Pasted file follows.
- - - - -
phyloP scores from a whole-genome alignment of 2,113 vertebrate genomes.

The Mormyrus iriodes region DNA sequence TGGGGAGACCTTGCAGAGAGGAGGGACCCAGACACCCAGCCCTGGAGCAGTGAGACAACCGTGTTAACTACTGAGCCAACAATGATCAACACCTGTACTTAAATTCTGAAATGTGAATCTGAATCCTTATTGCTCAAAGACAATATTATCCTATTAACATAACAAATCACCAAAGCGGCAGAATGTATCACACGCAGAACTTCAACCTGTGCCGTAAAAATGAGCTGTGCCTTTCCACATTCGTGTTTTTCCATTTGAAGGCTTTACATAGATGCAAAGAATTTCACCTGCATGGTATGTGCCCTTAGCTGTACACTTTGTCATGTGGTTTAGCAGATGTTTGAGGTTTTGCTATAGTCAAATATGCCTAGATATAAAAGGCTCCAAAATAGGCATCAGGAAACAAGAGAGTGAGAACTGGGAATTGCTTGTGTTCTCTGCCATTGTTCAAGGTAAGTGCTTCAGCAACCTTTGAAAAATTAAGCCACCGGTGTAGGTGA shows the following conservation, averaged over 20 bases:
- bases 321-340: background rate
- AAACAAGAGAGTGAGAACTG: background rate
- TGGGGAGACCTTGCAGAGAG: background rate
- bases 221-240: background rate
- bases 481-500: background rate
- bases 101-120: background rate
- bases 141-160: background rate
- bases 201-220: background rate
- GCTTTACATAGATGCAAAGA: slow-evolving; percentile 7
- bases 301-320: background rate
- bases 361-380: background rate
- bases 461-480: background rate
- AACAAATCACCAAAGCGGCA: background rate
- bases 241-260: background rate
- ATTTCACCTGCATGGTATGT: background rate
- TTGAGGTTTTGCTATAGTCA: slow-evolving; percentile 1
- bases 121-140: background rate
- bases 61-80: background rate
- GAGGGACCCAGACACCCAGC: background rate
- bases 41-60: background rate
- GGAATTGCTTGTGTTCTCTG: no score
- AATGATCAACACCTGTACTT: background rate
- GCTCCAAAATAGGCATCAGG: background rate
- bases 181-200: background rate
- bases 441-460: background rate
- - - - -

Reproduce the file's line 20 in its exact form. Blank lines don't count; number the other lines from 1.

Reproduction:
- bases 61-80: background rate